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Lesson plan: Get some sleep!

October 5, 2000
Web posted at: 1:07 PM EDT (1707 GMT)

Editor's note: If you are planning to use the news story that this discussion-activity is based on for a homework assignment, please write the URL on the board and have your students copy it. CNNfyi.com updates the site in the early evening, so students may have difficulty finding it without the URL. You can find the lesson plan by going to the Subject Areas page and clicking PREVIOUS in the square for Today's Lesson Plan.

Objectives

Students will be able to:

  • Explain why they need eight hours of sleep per day.
  • Determine cultural, social, and media influences that prevent them from getting adequate sleep.
  • Analyze their current waking and sleeping patterns, and create a healthier schedule.

Standards

National Health Education Standards:

Students will:

  • Demonstrate the ability to practice health-enhancing behaviors and reduce health risks.
  • Analyze the influence of culture, media, technology, and other factors on health.
  • Demonstrate the ability to use goal-setting and decision making skills to enhance health.

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Please send questions you'd like to see asked on "Your Brain," a live webcast on December 7, 2000. E-mail us at: learningadventure@cnn.com
 
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Please tell us what you think of the "Your Brain" lesson materials and the webcast. E-mail us at: learningadventure@cnn.com
 

Materials

CNNfyi.com article,"Sleep experts to teens: Please, get your zzz's"
Materials to create graphs
Health research resources

Suggested time

One class period

Procedures

1. Begin with a general discussion about sleep and health. You may ask the following questions:

  • How many of you feel tired today? Why? How many hours of sleep did you get last night? Do you think it was enough? If not, what kept you up too late?

2. Assign the CNNfyi.com article, "Sleep experts to teens: Please, get your zzz's". After students have read the story, ask them the following questions:

  • How much sleep does Naomi Freeman get per night? Why? Is it enough? According to the National Sleep Foundation, how much sleep does an average teen need? How does your sleep schedule compare to Naomi's?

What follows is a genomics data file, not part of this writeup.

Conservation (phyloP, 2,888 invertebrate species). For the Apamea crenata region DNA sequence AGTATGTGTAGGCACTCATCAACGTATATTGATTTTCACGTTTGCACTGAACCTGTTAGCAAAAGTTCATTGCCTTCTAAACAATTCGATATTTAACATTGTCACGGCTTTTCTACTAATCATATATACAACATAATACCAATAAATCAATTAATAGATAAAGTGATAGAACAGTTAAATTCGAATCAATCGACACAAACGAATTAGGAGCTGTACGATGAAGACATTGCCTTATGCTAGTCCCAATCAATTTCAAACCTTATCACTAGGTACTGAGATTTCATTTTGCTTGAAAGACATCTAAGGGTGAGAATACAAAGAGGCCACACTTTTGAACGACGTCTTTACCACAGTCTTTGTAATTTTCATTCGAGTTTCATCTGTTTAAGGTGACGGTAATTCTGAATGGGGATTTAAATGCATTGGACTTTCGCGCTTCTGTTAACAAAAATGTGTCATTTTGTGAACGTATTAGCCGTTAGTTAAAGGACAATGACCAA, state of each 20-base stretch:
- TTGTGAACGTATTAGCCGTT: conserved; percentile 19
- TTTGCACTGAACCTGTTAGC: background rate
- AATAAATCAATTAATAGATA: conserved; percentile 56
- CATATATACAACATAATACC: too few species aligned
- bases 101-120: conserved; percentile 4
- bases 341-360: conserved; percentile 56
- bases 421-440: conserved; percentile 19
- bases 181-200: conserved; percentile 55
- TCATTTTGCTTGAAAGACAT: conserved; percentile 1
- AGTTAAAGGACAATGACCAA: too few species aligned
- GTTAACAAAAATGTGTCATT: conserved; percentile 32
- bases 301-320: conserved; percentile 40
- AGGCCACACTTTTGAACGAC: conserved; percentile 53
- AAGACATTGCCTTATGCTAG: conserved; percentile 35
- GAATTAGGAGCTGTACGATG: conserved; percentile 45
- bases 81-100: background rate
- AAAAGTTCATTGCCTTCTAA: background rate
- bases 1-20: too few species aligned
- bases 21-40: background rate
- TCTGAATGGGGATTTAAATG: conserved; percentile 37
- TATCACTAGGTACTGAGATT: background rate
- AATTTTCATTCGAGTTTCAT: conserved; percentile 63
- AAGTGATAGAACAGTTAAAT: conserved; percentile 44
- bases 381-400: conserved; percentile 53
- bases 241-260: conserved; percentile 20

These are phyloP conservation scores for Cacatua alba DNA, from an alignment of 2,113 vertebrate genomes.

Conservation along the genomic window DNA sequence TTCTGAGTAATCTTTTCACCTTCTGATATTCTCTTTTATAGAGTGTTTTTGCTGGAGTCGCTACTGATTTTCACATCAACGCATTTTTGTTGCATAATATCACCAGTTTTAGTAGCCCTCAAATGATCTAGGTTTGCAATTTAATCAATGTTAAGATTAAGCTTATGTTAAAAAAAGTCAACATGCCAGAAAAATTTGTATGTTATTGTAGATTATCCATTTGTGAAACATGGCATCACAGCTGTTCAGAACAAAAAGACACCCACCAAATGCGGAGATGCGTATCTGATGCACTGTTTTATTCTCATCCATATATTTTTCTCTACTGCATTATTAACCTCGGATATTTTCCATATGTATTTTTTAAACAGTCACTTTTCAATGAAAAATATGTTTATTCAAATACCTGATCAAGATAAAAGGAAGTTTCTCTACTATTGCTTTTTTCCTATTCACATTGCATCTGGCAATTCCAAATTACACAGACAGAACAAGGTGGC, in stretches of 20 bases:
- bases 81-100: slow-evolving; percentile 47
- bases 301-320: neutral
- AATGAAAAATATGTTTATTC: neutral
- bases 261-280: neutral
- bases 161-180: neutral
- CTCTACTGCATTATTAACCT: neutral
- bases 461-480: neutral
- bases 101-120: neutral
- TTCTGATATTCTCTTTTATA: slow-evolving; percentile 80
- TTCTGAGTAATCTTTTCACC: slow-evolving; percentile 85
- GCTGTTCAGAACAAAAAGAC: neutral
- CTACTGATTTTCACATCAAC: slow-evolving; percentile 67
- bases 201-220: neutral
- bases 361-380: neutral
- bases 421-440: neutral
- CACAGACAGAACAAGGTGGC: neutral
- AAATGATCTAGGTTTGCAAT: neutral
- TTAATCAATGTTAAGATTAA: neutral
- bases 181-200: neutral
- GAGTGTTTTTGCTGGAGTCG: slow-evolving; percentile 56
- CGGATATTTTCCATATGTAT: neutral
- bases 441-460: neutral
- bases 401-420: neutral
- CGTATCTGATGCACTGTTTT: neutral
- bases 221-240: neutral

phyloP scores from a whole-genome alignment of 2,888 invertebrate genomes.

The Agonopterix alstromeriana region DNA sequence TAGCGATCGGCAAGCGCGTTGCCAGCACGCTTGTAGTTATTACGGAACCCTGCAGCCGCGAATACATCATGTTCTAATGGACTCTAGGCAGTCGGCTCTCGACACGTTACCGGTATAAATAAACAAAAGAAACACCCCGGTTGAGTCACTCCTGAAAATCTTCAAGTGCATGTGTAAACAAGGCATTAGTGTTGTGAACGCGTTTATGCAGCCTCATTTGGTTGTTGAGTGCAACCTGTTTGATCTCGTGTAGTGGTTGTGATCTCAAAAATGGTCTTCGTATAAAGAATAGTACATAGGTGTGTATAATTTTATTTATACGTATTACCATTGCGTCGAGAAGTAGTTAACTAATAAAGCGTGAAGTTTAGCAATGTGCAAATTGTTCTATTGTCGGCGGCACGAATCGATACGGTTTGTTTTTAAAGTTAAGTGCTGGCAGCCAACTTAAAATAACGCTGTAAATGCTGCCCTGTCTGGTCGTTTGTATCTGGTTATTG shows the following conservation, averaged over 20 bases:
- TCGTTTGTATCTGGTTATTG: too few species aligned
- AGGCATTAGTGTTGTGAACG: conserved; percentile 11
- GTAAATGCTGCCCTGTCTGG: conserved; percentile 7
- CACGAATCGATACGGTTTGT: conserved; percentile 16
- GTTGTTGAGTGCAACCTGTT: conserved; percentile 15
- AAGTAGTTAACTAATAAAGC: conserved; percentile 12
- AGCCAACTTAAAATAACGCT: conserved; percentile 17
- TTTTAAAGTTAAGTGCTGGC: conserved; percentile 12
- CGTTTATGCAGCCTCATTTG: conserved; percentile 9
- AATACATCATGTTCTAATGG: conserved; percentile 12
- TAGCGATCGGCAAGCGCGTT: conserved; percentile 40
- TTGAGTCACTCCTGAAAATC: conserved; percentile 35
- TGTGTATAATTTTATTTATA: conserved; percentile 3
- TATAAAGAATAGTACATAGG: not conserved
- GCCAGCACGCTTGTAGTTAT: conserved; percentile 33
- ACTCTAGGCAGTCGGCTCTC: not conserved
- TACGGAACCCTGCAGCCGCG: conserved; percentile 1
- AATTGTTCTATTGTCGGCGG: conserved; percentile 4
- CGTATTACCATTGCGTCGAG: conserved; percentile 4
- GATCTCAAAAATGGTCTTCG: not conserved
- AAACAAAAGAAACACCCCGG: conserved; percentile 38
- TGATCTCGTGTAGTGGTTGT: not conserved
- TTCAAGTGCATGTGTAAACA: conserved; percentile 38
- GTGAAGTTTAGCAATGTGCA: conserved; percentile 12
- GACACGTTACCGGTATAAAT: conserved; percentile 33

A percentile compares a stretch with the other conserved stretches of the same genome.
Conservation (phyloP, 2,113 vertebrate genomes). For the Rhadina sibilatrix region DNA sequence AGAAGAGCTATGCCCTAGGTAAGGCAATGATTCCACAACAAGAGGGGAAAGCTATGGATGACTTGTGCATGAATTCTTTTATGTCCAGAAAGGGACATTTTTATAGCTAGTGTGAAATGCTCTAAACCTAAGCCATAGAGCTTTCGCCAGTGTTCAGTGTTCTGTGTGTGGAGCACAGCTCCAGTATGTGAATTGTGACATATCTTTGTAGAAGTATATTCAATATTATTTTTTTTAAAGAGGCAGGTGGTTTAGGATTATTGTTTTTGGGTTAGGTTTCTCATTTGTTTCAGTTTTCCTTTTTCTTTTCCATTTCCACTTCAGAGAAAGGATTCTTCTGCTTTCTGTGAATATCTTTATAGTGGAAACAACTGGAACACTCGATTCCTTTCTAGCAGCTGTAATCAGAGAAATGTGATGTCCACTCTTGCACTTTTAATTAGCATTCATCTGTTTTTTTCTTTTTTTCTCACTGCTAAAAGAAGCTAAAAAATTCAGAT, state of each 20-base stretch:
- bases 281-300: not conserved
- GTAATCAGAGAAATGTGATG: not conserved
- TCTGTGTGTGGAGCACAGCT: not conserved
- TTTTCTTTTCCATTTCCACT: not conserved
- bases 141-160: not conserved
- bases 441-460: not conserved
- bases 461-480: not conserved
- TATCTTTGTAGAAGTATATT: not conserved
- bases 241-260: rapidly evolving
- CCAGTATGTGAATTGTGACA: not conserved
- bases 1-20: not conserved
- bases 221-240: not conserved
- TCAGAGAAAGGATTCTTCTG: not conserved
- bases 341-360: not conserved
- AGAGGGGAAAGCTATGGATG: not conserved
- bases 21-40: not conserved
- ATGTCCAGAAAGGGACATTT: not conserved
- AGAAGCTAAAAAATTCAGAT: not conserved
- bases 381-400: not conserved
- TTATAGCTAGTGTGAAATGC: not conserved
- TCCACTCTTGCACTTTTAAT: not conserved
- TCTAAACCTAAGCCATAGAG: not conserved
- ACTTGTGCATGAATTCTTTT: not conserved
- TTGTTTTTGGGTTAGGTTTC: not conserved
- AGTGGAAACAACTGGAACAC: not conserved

• Besides lack of sufficient sleep, what is another common problem with the actual times that most teens are needing to get up in the morning? What are some common effects on teens that are caused by sleep deprivation? Do you experience these problems? Explain.

3. Direct students to create a chart of their sleep time and daily activities on a typical school day. They can do this in the form of a day timer, clock pie chart, or some other graphic. After they complete their charts, ask them to pair with another student and compare charts. Tell students to make suggestions to their partners on ways in which they might be able to get more sleep. Then bring students back together for a general discussion on their findings. Talk also about the ways in which culture, media, and social expectations influence their waking activities.

Accommodation

World cultures: Students from other countries can describe a typical day in their native country and compare the waking/sleeping patterns they had previously to those they currently experience. Have the class discuss the similarities and differences to recognize influences that affect these patterns.

Assessment

Ask students to analyze their charts and make at least one change in order to get at least eight hours of sleep per night. Challenge them to practice the new schedule for at least a week and report back on how they feel after the increase in sleep.

Challenge

Students can go to the Internet or other resources to learn more about the scientific reasons that they need at least eight hours of sleep. Ask them to write explanatory essays that explain what occurs in the body during sleep that is essential for health. Encourage them to include any graphs or illustrations that help to clarify their essays. Also encourage them to go to the Sleep Research Society Web site (listed below) to consider entering their essays in their 2001 essay contest.



RELATED SITES:
National Sleep Foundation Home Page
NIH - National Center on Sleep Disorders Research
Sleep Research Society Home Page

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